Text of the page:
Monday, November 19, 2007


In his While We're At It section of the current First Things issue, the always interesting Richard John Neuhaus has this to say:
"A megachurch in Redmond, Washington, has come on hard times. Overlake Christian Church was booming a decade ago and put up a $37 million building. Now attendance is down by half, it has a mortgage of $9.2 million, and income is way below budget. But it was this that caught my eye: 'The church plans to cut back the number of Sunday services. Currently it has four services: two with a contemporary worship style, called Celebration, and two with an edgier, hipper style to appeal to younger churchgoers, called Illuminate.'
The choice is between the contemporary and the edgy. And you thought you were bearing your cross by putting up with the guitar at the five o'clock Mass."
So, a couple of things. First, why is the attendance down by half? Has one half of the congregation opted for something liturgical, God forbid? Or have they moved on to greener pastures, where a more charismatic, more entertaining, more lively and hip worship experience awaits? And what would you call that?

And second,....what would you call that?

Submissions are hereby being accepted for a NAME for the latest, hippest, edgiest worship THANG, something edgier than edgy; something that will appeal to the hippest youngster. And yes, Gottesdienst is already taken.

And to think, if they'd only built a megachurch that cost $27.8 million, they'd have it paid off by now.


Anonymous said...


Hmm, if this was a southern baptist church, should that be iSing instead?
:-) :-)

Bruce Gee said...

Ooh, that's clever. Variations:


Anonymous said...

A couple of answers and comments:

Attendance came down at Overlake (from where it was a decade ago at least -- it has been going up again the last couple of years -- and I have no idea if "by half" is accurate) almost exclusively due to a rather public scandal back then, when the 30-year church founder was accused of some past inappropriate sexual advances. A lot of people left at that point, and his replacement, while wonderful at helping the church heal from such a massive wound, was not there to bring in more people -- and he didn't.

Also, I should point out that Neuhaus' quote describing the different services is from a historically antagonistic local press, that misses the mark every time they try to report on what happens at Overlake. Illuminate isn't there to be "edgy" or "hip" nor to just appeal to youngsters -- although I think it does those things -- those are really just buzzwords the press uses.

scott said...

Clearly illuminate isn't there for the young hipsters, that's what, as Bruce said, the new "J-THANG" is all about.

Anonymous said...

Ah, I blame lack of coffee. ;)

Regardless, attendance at OCC overall has gone up significantly since Illuminate started, so whatever they're doing is working. It began as an experimental alternative service with 30 people two years ago and now gets about 2,500 a week. They're not back up to the heights of ten years ago (that necessitated a 5000+ seat main auditorium) yet, but they're getting there, and personally I think they're doing it right.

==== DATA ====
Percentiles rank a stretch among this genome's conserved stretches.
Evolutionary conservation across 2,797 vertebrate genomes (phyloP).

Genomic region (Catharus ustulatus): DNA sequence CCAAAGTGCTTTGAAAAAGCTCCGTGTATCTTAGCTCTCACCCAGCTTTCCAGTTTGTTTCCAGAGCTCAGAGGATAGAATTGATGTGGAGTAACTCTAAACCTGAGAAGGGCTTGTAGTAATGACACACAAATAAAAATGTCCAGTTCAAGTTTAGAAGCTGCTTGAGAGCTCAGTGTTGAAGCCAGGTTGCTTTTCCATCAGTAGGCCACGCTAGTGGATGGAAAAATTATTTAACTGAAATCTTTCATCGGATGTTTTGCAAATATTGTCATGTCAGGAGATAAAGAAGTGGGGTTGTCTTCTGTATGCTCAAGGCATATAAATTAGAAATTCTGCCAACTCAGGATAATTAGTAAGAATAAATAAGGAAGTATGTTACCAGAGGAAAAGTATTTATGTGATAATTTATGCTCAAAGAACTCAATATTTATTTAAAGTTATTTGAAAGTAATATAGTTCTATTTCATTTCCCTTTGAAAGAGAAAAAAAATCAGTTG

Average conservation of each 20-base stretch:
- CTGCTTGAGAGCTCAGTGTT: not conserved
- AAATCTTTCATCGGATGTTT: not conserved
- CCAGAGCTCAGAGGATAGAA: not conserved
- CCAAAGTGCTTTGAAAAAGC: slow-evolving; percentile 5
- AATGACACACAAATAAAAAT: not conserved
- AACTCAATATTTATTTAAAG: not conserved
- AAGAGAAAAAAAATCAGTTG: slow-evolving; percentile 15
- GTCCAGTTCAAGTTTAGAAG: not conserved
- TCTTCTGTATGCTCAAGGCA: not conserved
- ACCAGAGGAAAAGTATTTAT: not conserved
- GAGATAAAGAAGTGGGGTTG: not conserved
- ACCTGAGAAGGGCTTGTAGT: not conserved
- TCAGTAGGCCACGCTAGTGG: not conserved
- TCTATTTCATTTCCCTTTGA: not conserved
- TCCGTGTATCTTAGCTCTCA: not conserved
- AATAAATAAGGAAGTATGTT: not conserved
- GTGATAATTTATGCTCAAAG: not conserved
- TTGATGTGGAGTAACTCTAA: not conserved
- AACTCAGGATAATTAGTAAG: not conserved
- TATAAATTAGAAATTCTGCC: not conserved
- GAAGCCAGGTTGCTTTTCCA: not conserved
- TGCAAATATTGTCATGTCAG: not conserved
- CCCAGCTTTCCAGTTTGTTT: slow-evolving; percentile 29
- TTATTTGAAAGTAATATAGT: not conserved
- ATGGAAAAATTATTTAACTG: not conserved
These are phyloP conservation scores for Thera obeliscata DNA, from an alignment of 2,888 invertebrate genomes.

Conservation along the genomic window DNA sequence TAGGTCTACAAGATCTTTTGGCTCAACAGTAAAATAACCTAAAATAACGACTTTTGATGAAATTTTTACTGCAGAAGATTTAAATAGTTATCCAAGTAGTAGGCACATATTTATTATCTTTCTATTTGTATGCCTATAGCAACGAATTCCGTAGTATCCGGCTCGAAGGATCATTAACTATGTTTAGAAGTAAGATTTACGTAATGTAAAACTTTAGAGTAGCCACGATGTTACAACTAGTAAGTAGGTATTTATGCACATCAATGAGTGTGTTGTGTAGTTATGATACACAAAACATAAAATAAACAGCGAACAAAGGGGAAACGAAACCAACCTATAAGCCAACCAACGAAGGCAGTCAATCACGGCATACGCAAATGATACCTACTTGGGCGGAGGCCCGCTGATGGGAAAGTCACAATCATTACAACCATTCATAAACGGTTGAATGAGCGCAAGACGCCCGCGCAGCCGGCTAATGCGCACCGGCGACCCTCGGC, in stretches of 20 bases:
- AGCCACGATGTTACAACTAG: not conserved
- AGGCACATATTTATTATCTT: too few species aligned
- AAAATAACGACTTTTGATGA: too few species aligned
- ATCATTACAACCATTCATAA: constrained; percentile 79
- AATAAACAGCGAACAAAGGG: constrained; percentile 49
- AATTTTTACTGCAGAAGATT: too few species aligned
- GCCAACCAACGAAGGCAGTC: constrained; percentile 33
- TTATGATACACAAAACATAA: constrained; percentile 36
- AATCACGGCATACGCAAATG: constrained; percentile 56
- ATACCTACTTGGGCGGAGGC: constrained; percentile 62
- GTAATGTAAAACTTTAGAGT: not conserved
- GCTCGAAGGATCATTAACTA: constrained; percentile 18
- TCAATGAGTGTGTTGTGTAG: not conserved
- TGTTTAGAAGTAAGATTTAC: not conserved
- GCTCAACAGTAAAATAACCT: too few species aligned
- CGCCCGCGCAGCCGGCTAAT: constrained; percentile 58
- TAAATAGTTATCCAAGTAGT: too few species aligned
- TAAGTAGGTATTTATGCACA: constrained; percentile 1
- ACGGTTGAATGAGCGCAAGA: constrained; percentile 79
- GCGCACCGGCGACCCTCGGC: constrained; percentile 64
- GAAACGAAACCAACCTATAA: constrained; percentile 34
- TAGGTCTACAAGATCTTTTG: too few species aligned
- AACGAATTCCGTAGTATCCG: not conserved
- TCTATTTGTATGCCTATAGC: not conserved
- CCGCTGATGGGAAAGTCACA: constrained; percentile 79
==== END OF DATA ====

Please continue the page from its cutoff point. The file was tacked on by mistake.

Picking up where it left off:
Bruce Gee said...

Anonymous: "Whatever they're doing is working" , eh? It is clear to me that in order to "work", a church has to practically stand on its head to attract people. The question that goes begging is: when does the marketing tail start wagging the scriptural dog?
I think there is probably some sort of inverse relationship between the degree of people-pleasing and the purity of doctrine in a church. That is how it appears to me. But I could be wrong.

So a church is "working" when more people attend? What if the church is teaching heresy? Attendance, it seems to me, is a shaky grounds for evaluating a church.

Anyway, since you seem to know: where did all those former members go? To other megachurches? Are they worshipping St. Mattress on Sunday mornings? Or are they becoming Catholics?

Anonymous said...

The "mega-church" movement (i.e. Willow Creek) had an interesting development this year.

Their own research has confirmed that what they are doing, for the most part, does not work. The assumptions they had been making (and marketing to thousands of other churches) were wrong.

Here is the video:

Mike Baker said...

They should just do what all failed/defeated initiatives do:

Put the word "neo-" at the beginning of the old name and try the same failed thinking again with no new insight or variation.

...what is that old definition of insanity again?

Anonymous said...

Bruce: Well, my point was never that "numbers = success", (although my dad used to say "Of course numbers are important, there's a whole book of the Bible named after them! ;-) ) and more just to clarify that the reported huge decline in attendance at OCC was not as a result of these "edgy"/"hip" services, which are a fairly new thing that have actually had the opposite effect.

There's no doubt that a lot of churches have abandoned doctrine in favor of people-pleasing though, and have seen big "results" in terms of numbers. Joel Osteen comes to mind, but even Robert Schueller's similar self-esteem-driven church did that sort of thing.

As for where they all went? I don't think there is one answer for that. Given the nature of the aforementioned scandal, I'm sure there were people who got so disillusioned with church that they never set foot in another one. Others, I'm sure, simply migrated to other churches in the area.